“We’re hearing these people talk about Popeyes like a special treat,” Siddiqui said in an interview at Restaurant Brands’ Miami offices. In fast food, “you want it to be an everyday occasion.”
Part of the solution was obvious: open more restaurants. Achieving perfect orders every time was more complicated. As Siddiqui toured kitchens, he noticed many had the sandwich prep area in the back or off to the side. This made orders harder to put together and deliver quickly to the counter or drive-thru.
New Kitchen Plan
At Restaurant Brands’ Miami offices, operations geeks built a mock-up kitchen with five sequentially arranged modules with all the necessary tools and ingredients. Mini printers spit out stickers to attach to bags or boxes with the order’s details — classic chicken sandwich, no pickles, extra mayo. After going to a “landing zone” for a final check, the order’s “ready” notification is fired.
This type of kitchen is already common in the fast-food world, including at sister brand Burger King. Popeyes is testing the improved setup in four locations, and it’s planning to extend the pilot to 30 by year-end. The idea is to eventually implement it in new stores, and details on whether franchisees will foot the bills or the chain will provide support are still being sorted out.
Other changes are coming sooner. Popeyes is automating the multistep process required to make the frying batter, one that Siddiqui estimates only 20% of restaurants get right. It’s also introducing predictive software that tells cook what to make and when, to avoid telling customers they’ll have to wait 12 minutes for a new batch.
More efficient kitchens are key to the goal of boosting restaurant-level profits to $300,000 on average by the end of 2025 from $210,000 last year. That, in turn, is crucial for convincing franchisees to build more stores.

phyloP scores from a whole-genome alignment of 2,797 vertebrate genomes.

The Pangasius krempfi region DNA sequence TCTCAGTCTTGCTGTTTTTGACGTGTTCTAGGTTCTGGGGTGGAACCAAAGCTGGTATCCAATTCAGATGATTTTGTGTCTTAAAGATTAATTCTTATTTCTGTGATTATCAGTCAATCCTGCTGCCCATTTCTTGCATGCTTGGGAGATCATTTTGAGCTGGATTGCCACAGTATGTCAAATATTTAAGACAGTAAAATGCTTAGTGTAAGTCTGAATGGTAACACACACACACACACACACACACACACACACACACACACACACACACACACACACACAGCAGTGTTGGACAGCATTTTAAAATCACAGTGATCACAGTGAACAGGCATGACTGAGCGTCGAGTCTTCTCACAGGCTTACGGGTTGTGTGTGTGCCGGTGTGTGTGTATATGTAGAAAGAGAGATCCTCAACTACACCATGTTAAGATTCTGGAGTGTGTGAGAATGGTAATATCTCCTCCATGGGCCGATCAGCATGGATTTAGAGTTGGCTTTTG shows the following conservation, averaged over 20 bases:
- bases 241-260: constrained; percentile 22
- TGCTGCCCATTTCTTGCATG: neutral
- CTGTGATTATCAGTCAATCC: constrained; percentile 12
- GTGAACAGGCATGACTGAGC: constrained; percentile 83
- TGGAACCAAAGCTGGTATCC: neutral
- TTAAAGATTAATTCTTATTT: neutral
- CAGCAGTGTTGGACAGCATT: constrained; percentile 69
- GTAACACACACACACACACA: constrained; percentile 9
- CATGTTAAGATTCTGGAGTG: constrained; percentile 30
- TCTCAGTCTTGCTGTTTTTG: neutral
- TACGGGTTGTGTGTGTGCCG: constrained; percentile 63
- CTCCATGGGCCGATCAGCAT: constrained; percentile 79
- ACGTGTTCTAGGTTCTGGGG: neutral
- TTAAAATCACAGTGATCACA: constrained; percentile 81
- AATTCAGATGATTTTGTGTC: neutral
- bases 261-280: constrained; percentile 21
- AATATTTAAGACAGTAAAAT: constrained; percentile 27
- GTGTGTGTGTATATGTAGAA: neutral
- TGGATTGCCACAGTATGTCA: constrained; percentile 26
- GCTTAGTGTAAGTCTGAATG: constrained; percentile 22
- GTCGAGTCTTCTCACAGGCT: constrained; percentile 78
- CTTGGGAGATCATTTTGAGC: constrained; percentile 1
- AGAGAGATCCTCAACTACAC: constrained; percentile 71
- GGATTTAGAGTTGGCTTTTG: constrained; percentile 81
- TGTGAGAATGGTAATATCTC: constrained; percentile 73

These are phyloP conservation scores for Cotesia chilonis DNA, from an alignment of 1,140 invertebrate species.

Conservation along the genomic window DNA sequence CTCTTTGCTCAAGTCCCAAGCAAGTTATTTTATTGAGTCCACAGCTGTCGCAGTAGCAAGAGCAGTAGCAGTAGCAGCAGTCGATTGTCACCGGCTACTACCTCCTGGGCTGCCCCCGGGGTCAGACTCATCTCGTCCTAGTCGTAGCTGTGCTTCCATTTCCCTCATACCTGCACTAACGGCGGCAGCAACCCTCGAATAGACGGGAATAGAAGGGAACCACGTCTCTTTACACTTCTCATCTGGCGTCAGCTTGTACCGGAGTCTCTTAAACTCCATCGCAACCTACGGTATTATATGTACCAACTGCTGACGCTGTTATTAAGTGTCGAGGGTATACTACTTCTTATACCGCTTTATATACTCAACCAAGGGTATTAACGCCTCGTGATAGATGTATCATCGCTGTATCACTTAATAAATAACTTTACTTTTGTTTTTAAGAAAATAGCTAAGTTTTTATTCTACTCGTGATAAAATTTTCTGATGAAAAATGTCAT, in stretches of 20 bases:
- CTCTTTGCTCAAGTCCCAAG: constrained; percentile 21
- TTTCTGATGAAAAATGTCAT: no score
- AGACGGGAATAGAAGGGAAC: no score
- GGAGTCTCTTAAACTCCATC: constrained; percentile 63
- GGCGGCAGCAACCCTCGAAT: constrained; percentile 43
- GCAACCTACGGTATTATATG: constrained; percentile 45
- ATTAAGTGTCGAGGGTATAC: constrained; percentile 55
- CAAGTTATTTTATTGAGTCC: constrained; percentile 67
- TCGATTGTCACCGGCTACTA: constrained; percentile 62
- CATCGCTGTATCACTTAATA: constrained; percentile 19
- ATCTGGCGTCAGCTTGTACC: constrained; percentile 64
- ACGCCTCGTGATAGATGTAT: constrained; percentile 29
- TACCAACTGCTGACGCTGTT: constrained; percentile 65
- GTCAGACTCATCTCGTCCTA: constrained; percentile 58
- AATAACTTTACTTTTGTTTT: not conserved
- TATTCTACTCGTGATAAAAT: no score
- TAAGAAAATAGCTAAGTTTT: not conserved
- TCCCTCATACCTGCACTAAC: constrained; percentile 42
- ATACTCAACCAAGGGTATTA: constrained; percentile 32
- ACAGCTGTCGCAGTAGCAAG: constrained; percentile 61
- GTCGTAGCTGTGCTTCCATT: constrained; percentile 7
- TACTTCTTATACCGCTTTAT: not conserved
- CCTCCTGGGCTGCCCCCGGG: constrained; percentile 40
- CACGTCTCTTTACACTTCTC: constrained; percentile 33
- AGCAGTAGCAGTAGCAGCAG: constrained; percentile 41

Popeyes opened a record number of locations in 2021 and 2022, said Jourdan Daleo, who leads franchising at Popeyes, and earlier this year signed a deal for 1,700 restaurants in China over the next 10 years.
Menus are also being scrutinized. The chain has a new non-breaded blackened chicken sandwich, with 20% fewer calories than the original version, which might be more appealing as a recurring lunch alternative. Popeyes has also jumped into wings, with a sweet and spicy option becoming its best-selling launch since the chicken sandwich, the company said.
Yet the biggest challenge is persuading franchisees that the overhaul will yield long-term benefits and it’s worth investing in, said Joshua Long, an analyst at Stephens. He added that Popeyes also needs to make sure the improvements work at scale, and not just in a lab or test.
If Siddiqui and his team pull it off, smoother operations could give Popeyes a big boost, according to Bloomberg Intelligence’s Michael Halen.
“It’s not the sexy thing to talk about, but it’s critically important,” he said. “You want to make sure that the food is getting to the customer hot. Improved customer satisfaction, speed of service — all of those things drive repeat purchases.”